And Sade Adebayo, a 29-year-old powerlifter from Virginia, complained that she faced sexual harassment when working out in a co-ed gym. Men would make comments about her body, telling her not to work out her upper body and to focus on her glutes and legs. Other times, men would strike up inappropriate conversations with her. Some would even go as far as inappropriately spotting her by putting their genitals on her. Adebayo also says men would use their size and stature to intimidate her and make her feel uncomfortable at the gym.
For reasons like these, I once thought working out among other women seemed like the perfect way to mitigate gymtimidation and harassment. And for many, women-only gyms may feel like a godsend. However, I’ve realized as I’ve grown older that it’s not always that simple. Working out among only women definitely offers benefits and a level of comfortability that I yearned for. But when you’re trying to navigate feelings of intimidation, shame, or unwelcomeness in the gym, there are other factors that come into play.
Ashleigh Kast, a fitness coach who specializes in working with women who have metabolic and autoimmune issues, says women’s gyms, such as Curves, that offer a model of “women-specific” fitness perpetuate harmful myths about gender and fitness. “[Places like Curves] thrive on the understanding that men and women should train extremely differently, which is not true or founded in science,” Kast says.
As a result, Kast thinks of gyms like Curves as less intense. While Curves workouts can be pretty effective, Kast says Curves has marketed itself in a way that differentiates it from more challenging programs. It may be the case that in an attempt to seem more feminine, the marketing made Curves workouts seem less difficult.
And even though Tenz, the copywriter, fell in love with her gym in Boston, for her the women-only gyms in Germany left something to be desired. “I tried one for a few months, but it mostly felt like a place where retirees went to socialize, so it didn’t feel as powerful to work out there. It was great for them, though, just not enough for me,” she says.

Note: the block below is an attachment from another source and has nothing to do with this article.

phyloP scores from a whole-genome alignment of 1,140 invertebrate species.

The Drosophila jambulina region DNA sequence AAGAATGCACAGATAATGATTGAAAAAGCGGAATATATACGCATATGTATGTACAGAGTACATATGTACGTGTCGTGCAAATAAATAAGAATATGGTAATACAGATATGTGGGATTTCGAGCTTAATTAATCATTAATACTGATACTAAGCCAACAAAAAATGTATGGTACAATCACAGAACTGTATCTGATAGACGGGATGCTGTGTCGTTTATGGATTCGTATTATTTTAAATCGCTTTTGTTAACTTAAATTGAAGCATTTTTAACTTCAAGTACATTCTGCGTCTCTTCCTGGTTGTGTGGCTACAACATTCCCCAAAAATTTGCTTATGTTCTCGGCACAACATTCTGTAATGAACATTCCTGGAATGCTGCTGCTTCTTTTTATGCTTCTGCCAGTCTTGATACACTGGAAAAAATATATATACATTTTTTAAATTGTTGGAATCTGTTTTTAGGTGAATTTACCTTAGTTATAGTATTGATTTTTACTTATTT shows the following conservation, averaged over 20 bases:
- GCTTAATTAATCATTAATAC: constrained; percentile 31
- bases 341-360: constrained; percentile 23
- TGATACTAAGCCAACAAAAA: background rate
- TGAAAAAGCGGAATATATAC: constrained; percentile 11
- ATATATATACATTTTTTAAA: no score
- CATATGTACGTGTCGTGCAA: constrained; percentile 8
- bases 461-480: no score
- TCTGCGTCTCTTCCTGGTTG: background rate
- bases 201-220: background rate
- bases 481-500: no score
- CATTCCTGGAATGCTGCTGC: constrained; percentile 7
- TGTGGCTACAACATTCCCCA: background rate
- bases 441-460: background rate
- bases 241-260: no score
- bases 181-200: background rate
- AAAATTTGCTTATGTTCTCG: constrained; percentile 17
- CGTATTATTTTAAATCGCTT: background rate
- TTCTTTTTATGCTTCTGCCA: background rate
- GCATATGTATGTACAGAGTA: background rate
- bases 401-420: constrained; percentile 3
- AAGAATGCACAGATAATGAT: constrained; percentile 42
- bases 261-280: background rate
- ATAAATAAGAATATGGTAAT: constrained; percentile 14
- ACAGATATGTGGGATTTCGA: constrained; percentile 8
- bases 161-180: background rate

Sade used to work out at a local Gold’s Gym that offered a section called “Lady Gold’s.” Even though Sade doesn’t have any complaints about the environment there, the lackluster equipment made it impossible to stay in that section. “If I did want to work out exclusively in Lady Gold’s, I would have limited equipment available to me,” she says. To Sade, the variety and quality of the equipment just weren’t comparable to that of the gym’s co-ed area.
Now Sade works out in a specialized powerlifting gym, which she says definitely has its perks: There’s a camaraderie that you get from exercising in a space where people have similar goals, and she’s never experienced sexual harassment at her powerlifting gym.
Much later in life, I had the opportunity and privilege of working out in a gym that was majority women. For a few months, I went to a powerlifting gym that had an all-women competition team. As someone who had perfected her resting bitch face to ward off any comments or looks when I went to a commercial gym, going to a gym filled with women who shared a common goal that wasn’t about aesthetics felt incredibly empowering. And our goals that were aesthetic were as varied and diverse as we were. We were a group of women that were unafraid of looking “bulky.” Instead, we were in awe of the physical representations of our hard work, like our muscular thighs and our calloused hands.
Reflecting now, I realize that Curves may not have been the best place for me. Curves, and other women’s gyms, have a perception of being for a certain type of demographic: older people, but also skinny people. The feelings of self-consciousness wouldn’t subside if my larger, Black body was working out among a gym full of thinner, white ones. It felt like everyone was pursuing the same aesthetic, one I knew I would never achieve.
I’m not 11 years old anymore. I no longer have to ask my mom for permission for anything, let alone a gym membership. But what I consider a safe, inclusive workout space looks a lot different from the Curves commercials I was watching as a preteen. It’s not just about the gender makeup of a gym.
Really, what we’re looking for, and what gyms like Curves were trying to offer, is a space where we can come in, work out, and not think. Not think about other people’s or even our own opinions of our bodies. At the end of the day, we’re just trying to do something that is good for our physical and mental health. If you can find that in a Curves gym, then good. But if you haven’t found it, it’s definitely out there. And you may have the legacy of Curves to thank for it.
Chika Ekemezie is the founder of twenty-something and a Philadelphian who writes about sex, dating, and the politics of daily life. You can find her work in publications like Cosmopolitan, Vice, and Bustle. Follow her on Twitter and Instagram.
Originally posted in vox.com